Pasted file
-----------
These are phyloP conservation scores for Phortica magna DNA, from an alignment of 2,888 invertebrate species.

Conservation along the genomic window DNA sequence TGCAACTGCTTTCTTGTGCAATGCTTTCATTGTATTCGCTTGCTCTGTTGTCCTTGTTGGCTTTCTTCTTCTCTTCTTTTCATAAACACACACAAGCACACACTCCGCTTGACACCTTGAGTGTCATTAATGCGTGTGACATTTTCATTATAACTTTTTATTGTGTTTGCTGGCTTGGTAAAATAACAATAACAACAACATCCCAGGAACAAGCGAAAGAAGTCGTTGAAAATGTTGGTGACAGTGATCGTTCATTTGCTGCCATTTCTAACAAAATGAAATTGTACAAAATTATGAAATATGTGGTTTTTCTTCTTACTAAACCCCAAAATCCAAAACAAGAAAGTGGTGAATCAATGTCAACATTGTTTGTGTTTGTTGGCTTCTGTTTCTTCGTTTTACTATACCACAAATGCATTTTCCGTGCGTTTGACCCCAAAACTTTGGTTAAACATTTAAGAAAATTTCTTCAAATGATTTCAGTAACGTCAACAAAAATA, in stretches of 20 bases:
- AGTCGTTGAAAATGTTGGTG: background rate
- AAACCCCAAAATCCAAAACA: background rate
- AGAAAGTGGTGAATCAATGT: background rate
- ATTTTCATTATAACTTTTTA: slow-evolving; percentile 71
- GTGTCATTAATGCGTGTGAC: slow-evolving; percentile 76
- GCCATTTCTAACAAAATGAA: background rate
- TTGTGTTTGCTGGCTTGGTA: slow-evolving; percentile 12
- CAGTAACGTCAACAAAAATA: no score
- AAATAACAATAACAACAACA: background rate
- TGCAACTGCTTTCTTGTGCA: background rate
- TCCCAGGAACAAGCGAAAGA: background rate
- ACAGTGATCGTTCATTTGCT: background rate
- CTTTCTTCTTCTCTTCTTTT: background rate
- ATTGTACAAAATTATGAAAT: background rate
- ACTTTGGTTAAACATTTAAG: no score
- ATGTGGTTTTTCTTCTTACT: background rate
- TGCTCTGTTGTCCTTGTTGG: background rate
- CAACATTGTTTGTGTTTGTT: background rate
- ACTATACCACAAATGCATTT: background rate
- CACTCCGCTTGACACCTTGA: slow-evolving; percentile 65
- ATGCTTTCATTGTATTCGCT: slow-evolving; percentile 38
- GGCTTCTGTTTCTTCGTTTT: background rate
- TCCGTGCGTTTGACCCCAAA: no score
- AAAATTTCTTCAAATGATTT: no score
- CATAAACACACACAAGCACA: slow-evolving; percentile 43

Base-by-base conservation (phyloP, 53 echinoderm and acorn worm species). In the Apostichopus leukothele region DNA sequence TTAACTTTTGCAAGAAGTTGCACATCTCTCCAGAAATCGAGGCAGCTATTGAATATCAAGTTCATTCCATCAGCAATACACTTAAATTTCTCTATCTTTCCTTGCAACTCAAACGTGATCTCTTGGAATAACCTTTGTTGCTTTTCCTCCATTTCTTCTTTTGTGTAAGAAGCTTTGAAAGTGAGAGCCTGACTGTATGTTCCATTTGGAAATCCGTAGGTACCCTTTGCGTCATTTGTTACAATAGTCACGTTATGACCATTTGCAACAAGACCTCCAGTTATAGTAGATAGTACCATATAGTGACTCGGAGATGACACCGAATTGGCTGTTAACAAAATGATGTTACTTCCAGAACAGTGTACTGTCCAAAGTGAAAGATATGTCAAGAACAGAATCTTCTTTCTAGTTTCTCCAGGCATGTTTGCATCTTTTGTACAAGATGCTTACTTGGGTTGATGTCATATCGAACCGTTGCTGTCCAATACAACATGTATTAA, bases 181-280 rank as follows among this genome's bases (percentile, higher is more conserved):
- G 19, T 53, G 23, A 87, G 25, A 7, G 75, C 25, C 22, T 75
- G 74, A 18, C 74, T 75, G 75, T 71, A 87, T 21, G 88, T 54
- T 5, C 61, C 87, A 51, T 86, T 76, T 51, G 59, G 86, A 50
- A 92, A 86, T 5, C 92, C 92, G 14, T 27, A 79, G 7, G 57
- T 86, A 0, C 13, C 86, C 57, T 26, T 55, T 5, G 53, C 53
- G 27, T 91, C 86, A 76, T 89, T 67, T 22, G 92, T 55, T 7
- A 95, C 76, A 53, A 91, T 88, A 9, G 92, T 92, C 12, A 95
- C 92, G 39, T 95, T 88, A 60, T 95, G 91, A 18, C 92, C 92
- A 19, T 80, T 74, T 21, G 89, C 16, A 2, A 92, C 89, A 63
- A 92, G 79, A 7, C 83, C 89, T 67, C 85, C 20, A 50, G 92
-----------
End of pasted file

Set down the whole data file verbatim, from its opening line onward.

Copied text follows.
These are phyloP conservation scores for Phortica magna DNA, from an alignment of 2,888 invertebrate species.

Conservation along the genomic window DNA sequence TGCAACTGCTTTCTTGTGCAATGCTTTCATTGTATTCGCTTGCTCTGTTGTCCTTGTTGGCTTTCTTCTTCTCTTCTTTTCATAAACACACACAAGCACACACTCCGCTTGACACCTTGAGTGTCATTAATGCGTGTGACATTTTCATTATAACTTTTTATTGTGTTTGCTGGCTTGGTAAAATAACAATAACAACAACATCCCAGGAACAAGCGAAAGAAGTCGTTGAAAATGTTGGTGACAGTGATCGTTCATTTGCTGCCATTTCTAACAAAATGAAATTGTACAAAATTATGAAATATGTGGTTTTTCTTCTTACTAAACCCCAAAATCCAAAACAAGAAAGTGGTGAATCAATGTCAACATTGTTTGTGTTTGTTGGCTTCTGTTTCTTCGTTTTACTATACCACAAATGCATTTTCCGTGCGTTTGACCCCAAAACTTTGGTTAAACATTTAAGAAAATTTCTTCAAATGATTTCAGTAACGTCAACAAAAATA, in stretches of 20 bases:
- AGTCGTTGAAAATGTTGGTG: background rate
- AAACCCCAAAATCCAAAACA: background rate
- AGAAAGTGGTGAATCAATGT: background rate
- ATTTTCATTATAACTTTTTA: slow-evolving; percentile 71
- GTGTCATTAATGCGTGTGAC: slow-evolving; percentile 76
- GCCATTTCTAACAAAATGAA: background rate
- TTGTGTTTGCTGGCTTGGTA: slow-evolving; percentile 12
- CAGTAACGTCAACAAAAATA: no score
- AAATAACAATAACAACAACA: background rate
- TGCAACTGCTTTCTTGTGCA: background rate
- TCCCAGGAACAAGCGAAAGA: background rate
- ACAGTGATCGTTCATTTGCT: background rate
- CTTTCTTCTTCTCTTCTTTT: background rate
- ATTGTACAAAATTATGAAAT: background rate
- ACTTTGGTTAAACATTTAAG: no score
- ATGTGGTTTTTCTTCTTACT: background rate
- TGCTCTGTTGTCCTTGTTGG: background rate
- CAACATTGTTTGTGTTTGTT: background rate
- ACTATACCACAAATGCATTT: background rate
- CACTCCGCTTGACACCTTGA: slow-evolving; percentile 65
- ATGCTTTCATTGTATTCGCT: slow-evolving; percentile 38
- GGCTTCTGTTTCTTCGTTTT: background rate
- TCCGTGCGTTTGACCCCAAA: no score
- AAAATTTCTTCAAATGATTT: no score
- CATAAACACACACAAGCACA: slow-evolving; percentile 43

Base-by-base conservation (phyloP, 53 echinoderm and acorn worm species). In the Apostichopus leukothele region DNA sequence TTAACTTTTGCAAGAAGTTGCACATCTCTCCAGAAATCGAGGCAGCTATTGAATATCAAGTTCATTCCATCAGCAATACACTTAAATTTCTCTATCTTTCCTTGCAACTCAAACGTGATCTCTTGGAATAACCTTTGTTGCTTTTCCTCCATTTCTTCTTTTGTGTAAGAAGCTTTGAAAGTGAGAGCCTGACTGTATGTTCCATTTGGAAATCCGTAGGTACCCTTTGCGTCATTTGTTACAATAGTCACGTTATGACCATTTGCAACAAGACCTCCAGTTATAGTAGATAGTACCATATAGTGACTCGGAGATGACACCGAATTGGCTGTTAACAAAATGATGTTACTTCCAGAACAGTGTACTGTCCAAAGTGAAAGATATGTCAAGAACAGAATCTTCTTTCTAGTTTCTCCAGGCATGTTTGCATCTTTTGTACAAGATGCTTACTTGGGTTGATGTCATATCGAACCGTTGCTGTCCAATACAACATGTATTAA, bases 181-280 rank as follows among this genome's bases (percentile, higher is more conserved):
- G 19, T 53, G 23, A 87, G 25, A 7, G 75, C 25, C 22, T 75
- G 74, A 18, C 74, T 75, G 75, T 71, A 87, T 21, G 88, T 54
- T 5, C 61, C 87, A 51, T 86, T 76, T 51, G 59, G 86, A 50
- A 92, A 86, T 5, C 92, C 92, G 14, T 27, A 79, G 7, G 57
- T 86, A 0, C 13, C 86, C 57, T 26, T 55, T 5, G 53, C 53
- G 27, T 91, C 86, A 76, T 89, T 67, T 22, G 92, T 55, T 7
- A 95, C 76, A 53, A 91, T 88, A 9, G 92, T 92, C 12, A 95
- C 92, G 39, T 95, T 88, A 60, T 95, G 91, A 18, C 92, C 92
- A 19, T 80, T 74, T 21, G 89, C 16, A 2, A 92, C 89, A 63
- A 92, G 79, A 7, C 83, C 89, T 67, C 85, C 20, A 50, G 92